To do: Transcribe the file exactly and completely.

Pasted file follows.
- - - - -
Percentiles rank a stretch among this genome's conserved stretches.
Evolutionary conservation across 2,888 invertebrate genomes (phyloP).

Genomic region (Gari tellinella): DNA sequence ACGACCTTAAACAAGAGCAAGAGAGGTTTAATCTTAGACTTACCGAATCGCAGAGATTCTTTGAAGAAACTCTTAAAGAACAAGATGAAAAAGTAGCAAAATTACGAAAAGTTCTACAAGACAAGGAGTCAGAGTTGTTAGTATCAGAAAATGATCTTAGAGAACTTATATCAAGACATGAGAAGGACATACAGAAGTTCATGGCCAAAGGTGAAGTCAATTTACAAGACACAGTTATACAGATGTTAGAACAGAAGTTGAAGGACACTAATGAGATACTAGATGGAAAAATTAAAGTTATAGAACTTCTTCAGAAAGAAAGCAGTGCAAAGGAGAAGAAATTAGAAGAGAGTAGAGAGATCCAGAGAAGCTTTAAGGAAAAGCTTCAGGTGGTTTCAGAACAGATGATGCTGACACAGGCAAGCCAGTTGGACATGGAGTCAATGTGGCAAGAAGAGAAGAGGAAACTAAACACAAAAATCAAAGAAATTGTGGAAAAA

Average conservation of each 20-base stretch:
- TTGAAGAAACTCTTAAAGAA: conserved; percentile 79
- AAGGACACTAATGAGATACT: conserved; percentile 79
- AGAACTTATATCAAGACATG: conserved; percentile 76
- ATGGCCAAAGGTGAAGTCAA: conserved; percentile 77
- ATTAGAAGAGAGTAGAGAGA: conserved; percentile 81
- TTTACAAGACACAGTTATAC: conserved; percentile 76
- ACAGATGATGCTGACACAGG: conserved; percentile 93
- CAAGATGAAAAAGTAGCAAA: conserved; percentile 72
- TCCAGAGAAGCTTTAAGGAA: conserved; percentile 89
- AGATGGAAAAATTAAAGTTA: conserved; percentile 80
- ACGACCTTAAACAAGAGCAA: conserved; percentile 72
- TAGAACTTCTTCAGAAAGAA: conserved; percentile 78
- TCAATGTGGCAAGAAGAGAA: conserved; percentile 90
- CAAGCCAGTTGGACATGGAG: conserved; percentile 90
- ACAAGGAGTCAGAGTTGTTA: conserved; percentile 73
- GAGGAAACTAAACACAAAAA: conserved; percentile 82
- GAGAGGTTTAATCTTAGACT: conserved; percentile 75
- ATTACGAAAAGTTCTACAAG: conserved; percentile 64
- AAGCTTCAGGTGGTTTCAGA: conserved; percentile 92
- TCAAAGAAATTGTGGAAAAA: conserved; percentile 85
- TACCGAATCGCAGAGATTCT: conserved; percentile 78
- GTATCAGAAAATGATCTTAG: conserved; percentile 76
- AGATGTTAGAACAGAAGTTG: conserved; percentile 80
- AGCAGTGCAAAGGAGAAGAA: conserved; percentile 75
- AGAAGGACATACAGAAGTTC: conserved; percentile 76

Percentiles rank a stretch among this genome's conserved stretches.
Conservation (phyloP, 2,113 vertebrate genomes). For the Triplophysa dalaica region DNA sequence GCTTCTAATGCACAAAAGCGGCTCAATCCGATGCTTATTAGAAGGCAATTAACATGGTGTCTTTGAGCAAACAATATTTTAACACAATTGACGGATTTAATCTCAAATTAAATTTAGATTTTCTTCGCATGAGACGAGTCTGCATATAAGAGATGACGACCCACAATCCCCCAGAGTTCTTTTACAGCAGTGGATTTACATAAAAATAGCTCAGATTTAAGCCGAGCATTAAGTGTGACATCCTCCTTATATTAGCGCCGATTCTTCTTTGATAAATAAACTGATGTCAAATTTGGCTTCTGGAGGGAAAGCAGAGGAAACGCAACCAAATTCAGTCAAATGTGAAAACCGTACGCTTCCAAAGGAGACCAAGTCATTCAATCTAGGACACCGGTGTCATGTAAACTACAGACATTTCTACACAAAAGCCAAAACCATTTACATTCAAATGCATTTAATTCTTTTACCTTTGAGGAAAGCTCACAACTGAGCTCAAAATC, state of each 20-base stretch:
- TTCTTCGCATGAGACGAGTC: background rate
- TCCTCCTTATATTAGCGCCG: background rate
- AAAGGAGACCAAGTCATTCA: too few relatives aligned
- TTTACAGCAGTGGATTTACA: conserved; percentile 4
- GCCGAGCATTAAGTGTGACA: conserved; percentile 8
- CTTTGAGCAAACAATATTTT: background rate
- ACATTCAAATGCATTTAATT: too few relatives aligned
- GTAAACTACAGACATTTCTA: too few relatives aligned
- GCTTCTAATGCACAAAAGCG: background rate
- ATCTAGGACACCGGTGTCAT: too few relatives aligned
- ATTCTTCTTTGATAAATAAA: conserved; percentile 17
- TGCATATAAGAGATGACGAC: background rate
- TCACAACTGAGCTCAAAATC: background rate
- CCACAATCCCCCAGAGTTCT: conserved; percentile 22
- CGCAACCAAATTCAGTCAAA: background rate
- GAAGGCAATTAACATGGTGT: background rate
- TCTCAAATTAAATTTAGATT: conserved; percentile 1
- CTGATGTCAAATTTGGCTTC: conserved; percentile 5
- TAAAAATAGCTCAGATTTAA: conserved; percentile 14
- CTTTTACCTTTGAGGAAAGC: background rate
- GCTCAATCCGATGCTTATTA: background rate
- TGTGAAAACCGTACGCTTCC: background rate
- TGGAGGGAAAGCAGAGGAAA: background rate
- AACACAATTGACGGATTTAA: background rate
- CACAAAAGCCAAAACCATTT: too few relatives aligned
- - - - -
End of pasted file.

Percentiles rank a stretch among this genome's conserved stretches.
Evolutionary conservation across 2,888 invertebrate genomes (phyloP).

Genomic region (Gari tellinella): DNA sequence ACGACCTTAAACAAGAGCAAGAGAGGTTTAATCTTAGACTTACCGAATCGCAGAGATTCTTTGAAGAAACTCTTAAAGAACAAGATGAAAAAGTAGCAAAATTACGAAAAGTTCTACAAGACAAGGAGTCAGAGTTGTTAGTATCAGAAAATGATCTTAGAGAACTTATATCAAGACATGAGAAGGACATACAGAAGTTCATGGCCAAAGGTGAAGTCAATTTACAAGACACAGTTATACAGATGTTAGAACAGAAGTTGAAGGACACTAATGAGATACTAGATGGAAAAATTAAAGTTATAGAACTTCTTCAGAAAGAAAGCAGTGCAAAGGAGAAGAAATTAGAAGAGAGTAGAGAGATCCAGAGAAGCTTTAAGGAAAAGCTTCAGGTGGTTTCAGAACAGATGATGCTGACACAGGCAAGCCAGTTGGACATGGAGTCAATGTGGCAAGAAGAGAAGAGGAAACTAAACACAAAAATCAAAGAAATTGTGGAAAAA

Average conservation of each 20-base stretch:
- TTGAAGAAACTCTTAAAGAA: conserved; percentile 79
- AAGGACACTAATGAGATACT: conserved; percentile 79
- AGAACTTATATCAAGACATG: conserved; percentile 76
- ATGGCCAAAGGTGAAGTCAA: conserved; percentile 77
- ATTAGAAGAGAGTAGAGAGA: conserved; percentile 81
- TTTACAAGACACAGTTATAC: conserved; percentile 76
- ACAGATGATGCTGACACAGG: conserved; percentile 93
- CAAGATGAAAAAGTAGCAAA: conserved; percentile 72
- TCCAGAGAAGCTTTAAGGAA: conserved; percentile 89
- AGATGGAAAAATTAAAGTTA: conserved; percentile 80
- ACGACCTTAAACAAGAGCAA: conserved; percentile 72
- TAGAACTTCTTCAGAAAGAA: conserved; percentile 78
- TCAATGTGGCAAGAAGAGAA: conserved; percentile 90
- CAAGCCAGTTGGACATGGAG: conserved; percentile 90
- ACAAGGAGTCAGAGTTGTTA: conserved; percentile 73
- GAGGAAACTAAACACAAAAA: conserved; percentile 82
- GAGAGGTTTAATCTTAGACT: conserved; percentile 75
- ATTACGAAAAGTTCTACAAG: conserved; percentile 64
- AAGCTTCAGGTGGTTTCAGA: conserved; percentile 92
- TCAAAGAAATTGTGGAAAAA: conserved; percentile 85
- TACCGAATCGCAGAGATTCT: conserved; percentile 78
- GTATCAGAAAATGATCTTAG: conserved; percentile 76
- AGATGTTAGAACAGAAGTTG: conserved; percentile 80
- AGCAGTGCAAAGGAGAAGAA: conserved; percentile 75
- AGAAGGACATACAGAAGTTC: conserved; percentile 76

Percentiles rank a stretch among this genome's conserved stretches.
Conservation (phyloP, 2,113 vertebrate genomes). For the Triplophysa dalaica region DNA sequence GCTTCTAATGCACAAAAGCGGCTCAATCCGATGCTTATTAGAAGGCAATTAACATGGTGTCTTTGAGCAAACAATATTTTAACACAATTGACGGATTTAATCTCAAATTAAATTTAGATTTTCTTCGCATGAGACGAGTCTGCATATAAGAGATGACGACCCACAATCCCCCAGAGTTCTTTTACAGCAGTGGATTTACATAAAAATAGCTCAGATTTAAGCCGAGCATTAAGTGTGACATCCTCCTTATATTAGCGCCGATTCTTCTTTGATAAATAAACTGATGTCAAATTTGGCTTCTGGAGGGAAAGCAGAGGAAACGCAACCAAATTCAGTCAAATGTGAAAACCGTACGCTTCCAAAGGAGACCAAGTCATTCAATCTAGGACACCGGTGTCATGTAAACTACAGACATTTCTACACAAAAGCCAAAACCATTTACATTCAAATGCATTTAATTCTTTTACCTTTGAGGAAAGCTCACAACTGAGCTCAAAATC, state of each 20-base stretch:
- TTCTTCGCATGAGACGAGTC: background rate
- TCCTCCTTATATTAGCGCCG: background rate
- AAAGGAGACCAAGTCATTCA: too few relatives aligned
- TTTACAGCAGTGGATTTACA: conserved; percentile 4
- GCCGAGCATTAAGTGTGACA: conserved; percentile 8
- CTTTGAGCAAACAATATTTT: background rate
- ACATTCAAATGCATTTAATT: too few relatives aligned
- GTAAACTACAGACATTTCTA: too few relatives aligned
- GCTTCTAATGCACAAAAGCG: background rate
- ATCTAGGACACCGGTGTCAT: too few relatives aligned
- ATTCTTCTTTGATAAATAAA: conserved; percentile 17
- TGCATATAAGAGATGACGAC: background rate
- TCACAACTGAGCTCAAAATC: background rate
- CCACAATCCCCCAGAGTTCT: conserved; percentile 22
- CGCAACCAAATTCAGTCAAA: background rate
- GAAGGCAATTAACATGGTGT: background rate
- TCTCAAATTAAATTTAGATT: conserved; percentile 1
- CTGATGTCAAATTTGGCTTC: conserved; percentile 5
- TAAAAATAGCTCAGATTTAA: conserved; percentile 14
- CTTTTACCTTTGAGGAAAGC: background rate
- GCTCAATCCGATGCTTATTA: background rate
- TGTGAAAACCGTACGCTTCC: background rate
- TGGAGGGAAAGCAGAGGAAA: background rate
- AACACAATTGACGGATTTAA: background rate
- CACAAAAGCCAAAACCATTT: too few relatives aligned